Our Right to be Free

Our country was founded and has prospered on the proposition “that all men are created equal, that they are endowed by their Creator with certain unalienable Rights, that among these are Life, Liberty and the pursuit of Happiness.” We jealously guard our individual liberty. We are free to decide what we want to do and how we want to do it. This liberty is subject to two major conditions: we must live with the consequences of our choices and actions, and our actions cannot interfere with the same exercise of freedom by others. We never fully live up to these high principles, but they do define the goals we continue to and should continue to aim for.

When our actions or circumstance fail to sustain us, we do step in to help those in distress, whether from family obligations or friendships or a government administered social safety net. We continue to debate and refine its features.

Determining the boundary between those actions I am free to choose, and those that unacceptably affect others is not always easy. Walking in public naked is not acceptable in most societies (except at designated nude beaches). While this would not infringe on the freedom of others to behave as they want, it would “force” them to see something they do not want to see.

I chose this example because it does not fall neatly into something purely private that I have a right to do (walking around my home naked) or something clearly and obviously damaging to others that I do not have a right to do (driving my car through my neighbor’s garden).  In the realm of social norms, I can walk in public dressed in many ways depending on the society I am in.  A man might freely walk around in a dress (if he chooses the neighborhood carefully) without getting knocked down in some societies but not in others. Such social norms are important in defining and guiding acceptable public behavior and they vary across societies and over time. Such norms are continuously debated.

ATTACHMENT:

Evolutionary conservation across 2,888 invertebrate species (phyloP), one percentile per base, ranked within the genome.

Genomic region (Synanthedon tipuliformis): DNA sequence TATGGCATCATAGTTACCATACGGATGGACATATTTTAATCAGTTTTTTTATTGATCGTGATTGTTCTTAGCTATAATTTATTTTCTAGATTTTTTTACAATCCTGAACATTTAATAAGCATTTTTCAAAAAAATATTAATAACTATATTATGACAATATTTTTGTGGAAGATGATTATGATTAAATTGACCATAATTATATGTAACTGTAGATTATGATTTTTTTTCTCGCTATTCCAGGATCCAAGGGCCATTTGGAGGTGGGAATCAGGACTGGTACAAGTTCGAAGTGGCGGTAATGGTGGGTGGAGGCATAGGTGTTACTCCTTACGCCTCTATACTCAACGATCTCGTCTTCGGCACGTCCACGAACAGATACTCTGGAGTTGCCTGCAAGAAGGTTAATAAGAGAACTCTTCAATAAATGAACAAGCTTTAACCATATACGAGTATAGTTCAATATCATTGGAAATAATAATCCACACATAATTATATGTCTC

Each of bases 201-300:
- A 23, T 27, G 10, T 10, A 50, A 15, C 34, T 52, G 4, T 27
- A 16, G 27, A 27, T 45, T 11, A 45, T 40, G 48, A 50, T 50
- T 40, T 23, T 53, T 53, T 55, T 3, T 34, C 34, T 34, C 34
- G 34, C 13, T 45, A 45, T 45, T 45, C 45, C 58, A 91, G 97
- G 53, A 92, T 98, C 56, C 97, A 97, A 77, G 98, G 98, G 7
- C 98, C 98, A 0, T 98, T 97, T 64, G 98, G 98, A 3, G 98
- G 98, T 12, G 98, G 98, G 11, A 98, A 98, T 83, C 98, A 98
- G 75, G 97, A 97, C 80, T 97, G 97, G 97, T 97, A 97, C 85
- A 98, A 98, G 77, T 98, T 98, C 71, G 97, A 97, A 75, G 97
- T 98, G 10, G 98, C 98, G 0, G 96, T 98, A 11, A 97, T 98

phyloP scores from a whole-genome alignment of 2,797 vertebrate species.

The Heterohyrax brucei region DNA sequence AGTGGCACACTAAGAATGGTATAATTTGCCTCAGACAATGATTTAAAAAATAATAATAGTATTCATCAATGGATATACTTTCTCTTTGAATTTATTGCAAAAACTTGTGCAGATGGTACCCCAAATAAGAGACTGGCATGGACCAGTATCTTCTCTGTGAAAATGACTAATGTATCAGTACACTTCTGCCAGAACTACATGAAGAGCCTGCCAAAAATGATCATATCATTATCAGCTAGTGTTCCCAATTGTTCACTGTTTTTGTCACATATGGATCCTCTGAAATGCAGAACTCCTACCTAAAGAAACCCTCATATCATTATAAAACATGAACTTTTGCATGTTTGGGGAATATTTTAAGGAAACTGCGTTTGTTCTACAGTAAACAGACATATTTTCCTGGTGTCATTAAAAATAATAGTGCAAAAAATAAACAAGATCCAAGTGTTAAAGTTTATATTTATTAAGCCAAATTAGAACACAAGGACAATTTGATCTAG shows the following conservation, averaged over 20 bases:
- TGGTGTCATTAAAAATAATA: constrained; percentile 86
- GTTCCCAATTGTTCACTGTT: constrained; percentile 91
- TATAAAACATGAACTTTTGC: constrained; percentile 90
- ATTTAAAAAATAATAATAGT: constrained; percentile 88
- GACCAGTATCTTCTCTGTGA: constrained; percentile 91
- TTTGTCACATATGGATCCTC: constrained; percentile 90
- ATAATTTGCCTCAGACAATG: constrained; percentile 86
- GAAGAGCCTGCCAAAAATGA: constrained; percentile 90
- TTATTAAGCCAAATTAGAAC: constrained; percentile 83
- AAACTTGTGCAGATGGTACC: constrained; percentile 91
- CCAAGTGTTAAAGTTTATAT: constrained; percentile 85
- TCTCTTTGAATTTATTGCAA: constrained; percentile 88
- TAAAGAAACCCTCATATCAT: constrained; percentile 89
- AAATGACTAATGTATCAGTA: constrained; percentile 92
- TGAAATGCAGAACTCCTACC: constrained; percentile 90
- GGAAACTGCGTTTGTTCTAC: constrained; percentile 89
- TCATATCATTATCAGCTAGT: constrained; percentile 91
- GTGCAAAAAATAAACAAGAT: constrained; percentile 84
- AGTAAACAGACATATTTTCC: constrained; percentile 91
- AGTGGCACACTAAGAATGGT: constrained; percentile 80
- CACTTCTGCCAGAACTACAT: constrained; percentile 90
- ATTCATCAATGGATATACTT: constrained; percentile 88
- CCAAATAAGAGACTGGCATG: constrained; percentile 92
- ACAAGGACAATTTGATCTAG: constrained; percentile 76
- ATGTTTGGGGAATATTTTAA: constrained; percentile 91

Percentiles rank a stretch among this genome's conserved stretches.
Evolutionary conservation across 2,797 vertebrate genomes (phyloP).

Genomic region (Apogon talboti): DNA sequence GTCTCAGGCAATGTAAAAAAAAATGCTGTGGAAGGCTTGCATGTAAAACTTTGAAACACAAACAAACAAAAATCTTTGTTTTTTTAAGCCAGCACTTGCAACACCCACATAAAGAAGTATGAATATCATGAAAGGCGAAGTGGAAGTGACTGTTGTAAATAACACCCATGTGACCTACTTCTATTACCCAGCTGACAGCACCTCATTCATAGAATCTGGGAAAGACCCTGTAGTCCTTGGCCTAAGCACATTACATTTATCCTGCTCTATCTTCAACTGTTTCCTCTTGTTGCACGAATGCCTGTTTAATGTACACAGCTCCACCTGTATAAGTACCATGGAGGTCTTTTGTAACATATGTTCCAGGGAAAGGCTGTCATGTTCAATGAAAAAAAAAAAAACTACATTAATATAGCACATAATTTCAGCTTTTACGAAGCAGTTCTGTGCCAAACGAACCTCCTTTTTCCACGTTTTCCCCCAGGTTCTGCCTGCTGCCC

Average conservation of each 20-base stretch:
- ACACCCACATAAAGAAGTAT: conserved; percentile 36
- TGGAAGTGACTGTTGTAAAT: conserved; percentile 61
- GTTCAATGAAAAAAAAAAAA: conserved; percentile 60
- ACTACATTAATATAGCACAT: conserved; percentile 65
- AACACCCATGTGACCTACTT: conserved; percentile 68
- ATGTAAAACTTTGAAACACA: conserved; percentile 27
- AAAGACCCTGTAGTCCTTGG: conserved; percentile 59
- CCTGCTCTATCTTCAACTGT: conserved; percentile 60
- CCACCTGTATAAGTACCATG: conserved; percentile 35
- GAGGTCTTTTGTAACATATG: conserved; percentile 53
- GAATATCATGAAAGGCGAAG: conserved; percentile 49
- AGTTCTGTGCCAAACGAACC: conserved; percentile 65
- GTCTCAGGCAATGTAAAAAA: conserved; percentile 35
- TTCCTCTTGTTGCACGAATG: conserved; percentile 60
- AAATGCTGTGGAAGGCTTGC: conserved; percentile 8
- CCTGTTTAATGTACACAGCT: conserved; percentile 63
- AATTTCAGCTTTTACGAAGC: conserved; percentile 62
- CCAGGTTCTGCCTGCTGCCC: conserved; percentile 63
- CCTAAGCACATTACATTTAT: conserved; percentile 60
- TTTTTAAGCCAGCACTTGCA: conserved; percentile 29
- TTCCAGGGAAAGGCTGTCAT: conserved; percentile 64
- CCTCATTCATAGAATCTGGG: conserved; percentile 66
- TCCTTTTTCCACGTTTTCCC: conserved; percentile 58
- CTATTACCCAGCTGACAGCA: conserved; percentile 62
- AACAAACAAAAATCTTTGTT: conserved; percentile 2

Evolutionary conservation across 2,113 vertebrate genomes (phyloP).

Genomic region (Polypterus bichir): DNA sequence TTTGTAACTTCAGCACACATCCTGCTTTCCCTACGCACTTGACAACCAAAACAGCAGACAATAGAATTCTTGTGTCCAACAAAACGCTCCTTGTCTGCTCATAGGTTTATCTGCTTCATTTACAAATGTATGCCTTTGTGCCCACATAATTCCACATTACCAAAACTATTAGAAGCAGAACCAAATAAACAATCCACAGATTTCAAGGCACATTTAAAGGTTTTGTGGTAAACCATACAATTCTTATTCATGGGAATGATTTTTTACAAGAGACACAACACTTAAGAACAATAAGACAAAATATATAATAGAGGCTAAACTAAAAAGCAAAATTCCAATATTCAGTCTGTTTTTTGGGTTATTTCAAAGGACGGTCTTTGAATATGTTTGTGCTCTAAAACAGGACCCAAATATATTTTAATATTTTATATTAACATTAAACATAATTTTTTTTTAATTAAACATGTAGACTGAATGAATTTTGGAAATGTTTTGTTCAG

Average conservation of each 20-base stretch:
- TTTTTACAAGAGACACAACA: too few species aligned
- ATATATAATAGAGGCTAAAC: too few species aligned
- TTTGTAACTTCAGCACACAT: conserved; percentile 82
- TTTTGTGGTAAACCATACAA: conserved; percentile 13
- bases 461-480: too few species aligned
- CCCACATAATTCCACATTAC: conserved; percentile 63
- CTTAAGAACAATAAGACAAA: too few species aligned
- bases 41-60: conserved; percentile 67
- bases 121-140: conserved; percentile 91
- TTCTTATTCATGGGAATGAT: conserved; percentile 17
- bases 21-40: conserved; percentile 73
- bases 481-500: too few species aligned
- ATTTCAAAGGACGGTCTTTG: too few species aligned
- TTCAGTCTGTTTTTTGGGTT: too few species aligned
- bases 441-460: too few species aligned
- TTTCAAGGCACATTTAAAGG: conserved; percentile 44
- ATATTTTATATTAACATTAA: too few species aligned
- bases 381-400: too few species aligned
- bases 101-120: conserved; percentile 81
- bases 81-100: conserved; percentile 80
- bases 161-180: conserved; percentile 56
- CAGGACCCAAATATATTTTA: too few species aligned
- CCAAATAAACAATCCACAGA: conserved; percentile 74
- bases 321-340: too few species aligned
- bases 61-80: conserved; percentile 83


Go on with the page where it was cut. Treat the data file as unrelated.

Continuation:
But clearly my freedom to swing my fist ends where your face begins. If you are infected with a contagious disease, you do not have the freedom to walk around potentially infecting others even in the most libertarian of societies (e.g., lower Manhattan). I assume that anyone sick with Covid-19 knows that she must isolate/quarantine herself.

But what about someone who doesn’t feel sick but hasn’t been vaccinated?

Any establishment has the right to require that only vaccinated people work or shop there and/or wear face masks. And I certainly have the right to attend only those performances or eat in those restaurants that impose these requirements. These are implications of freedom.

Surely everyone understands and accepts these propositions.  So why is there such controversy over wearing masks and getting vaccinated? I don’t know the answer to this question but will suggest a few factors that I think are important. That such health issues have become so politicized is almost more distressing than the fact that in the United States 728,000 people have died from Covid-19 by October 10, 2021.